Albert Eistein was the featured speaker at a banquet.  The guests pushed away plates and adjusted their chairs as the celebrated physicist was introduced. 

Einstein, however, was an honest man.  Thanking the master of ceremonies, he apologized to them all.

“I am sorry,” he said, “but I have nothing to say.”  And he sat down.

A few months later, however, he visited the master of ceremonies to schedule another speech.  Now, he explained, he had something to say.

In only one respect, I am like Einstein: since Easter, I have had nothing to say!  A bit of asthma certainly contributed to my speechlessness and writer’s block.   I made several attempts to fill blank pages.  But finally I decided to just wait and listen.  Listen to the silence within . . . rest in the Lord.

In this Twitter-pated era of self-expression, barraged by texting and talk shows, I am challenged by this admonition:

“My beloved brothers, understand this: everyone must be quick to hear, slow to speak, and slow to anger.” (James 1:19)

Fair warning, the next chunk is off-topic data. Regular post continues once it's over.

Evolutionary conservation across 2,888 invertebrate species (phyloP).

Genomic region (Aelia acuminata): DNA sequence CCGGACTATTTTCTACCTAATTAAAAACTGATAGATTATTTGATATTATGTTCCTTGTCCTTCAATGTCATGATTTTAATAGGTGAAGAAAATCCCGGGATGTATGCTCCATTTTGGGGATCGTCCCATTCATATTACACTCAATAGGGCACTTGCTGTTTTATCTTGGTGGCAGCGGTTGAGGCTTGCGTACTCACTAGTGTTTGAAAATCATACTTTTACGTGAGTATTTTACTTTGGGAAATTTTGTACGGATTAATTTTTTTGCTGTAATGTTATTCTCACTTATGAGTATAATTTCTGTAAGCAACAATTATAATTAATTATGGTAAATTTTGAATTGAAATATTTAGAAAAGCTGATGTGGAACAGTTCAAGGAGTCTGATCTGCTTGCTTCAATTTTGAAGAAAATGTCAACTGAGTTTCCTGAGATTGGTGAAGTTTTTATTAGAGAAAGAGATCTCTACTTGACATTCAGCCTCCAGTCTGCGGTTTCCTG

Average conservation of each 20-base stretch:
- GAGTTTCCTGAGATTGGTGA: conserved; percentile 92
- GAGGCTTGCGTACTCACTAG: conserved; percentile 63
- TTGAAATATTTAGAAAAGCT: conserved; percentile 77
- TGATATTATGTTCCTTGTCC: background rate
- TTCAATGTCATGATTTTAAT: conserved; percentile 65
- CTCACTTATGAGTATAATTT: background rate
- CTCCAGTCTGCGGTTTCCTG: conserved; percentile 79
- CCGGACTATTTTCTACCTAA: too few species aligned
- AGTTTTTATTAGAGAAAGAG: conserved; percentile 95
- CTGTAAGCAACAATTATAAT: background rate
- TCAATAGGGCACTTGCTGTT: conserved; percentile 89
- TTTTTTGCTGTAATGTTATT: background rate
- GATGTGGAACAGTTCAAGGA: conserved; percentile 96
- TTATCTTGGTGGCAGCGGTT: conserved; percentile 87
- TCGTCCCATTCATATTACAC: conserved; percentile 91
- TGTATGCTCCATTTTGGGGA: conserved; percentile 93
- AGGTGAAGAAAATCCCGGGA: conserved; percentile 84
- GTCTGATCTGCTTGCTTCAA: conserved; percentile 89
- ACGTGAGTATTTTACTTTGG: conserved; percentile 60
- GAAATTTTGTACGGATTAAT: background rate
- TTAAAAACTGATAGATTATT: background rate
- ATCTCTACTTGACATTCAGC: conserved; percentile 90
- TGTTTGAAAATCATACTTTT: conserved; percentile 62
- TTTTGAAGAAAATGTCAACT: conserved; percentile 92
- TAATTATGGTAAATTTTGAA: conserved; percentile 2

It is not the endless flow of communication from social media that I need to hear.  I need to halt my runaway train of thought.  I need to step out into the silence, where I can hear the still, small voice of the Holy Spirit.   I lay my concerns in His hands;  I wait on Him.  

I can’t always go on a retreat or lock myself in a prayer room.  But I can cultivate the inner garden of peace, goodness, and love God has planted in my heart.  In this inner retreat I praise and thank Him for His faithfulness.  I adore Him for His love.  I listen intently to His words of encouragement and guidance.  I “walk with Him and talk with Him” in this quiet place even as I walk through the world.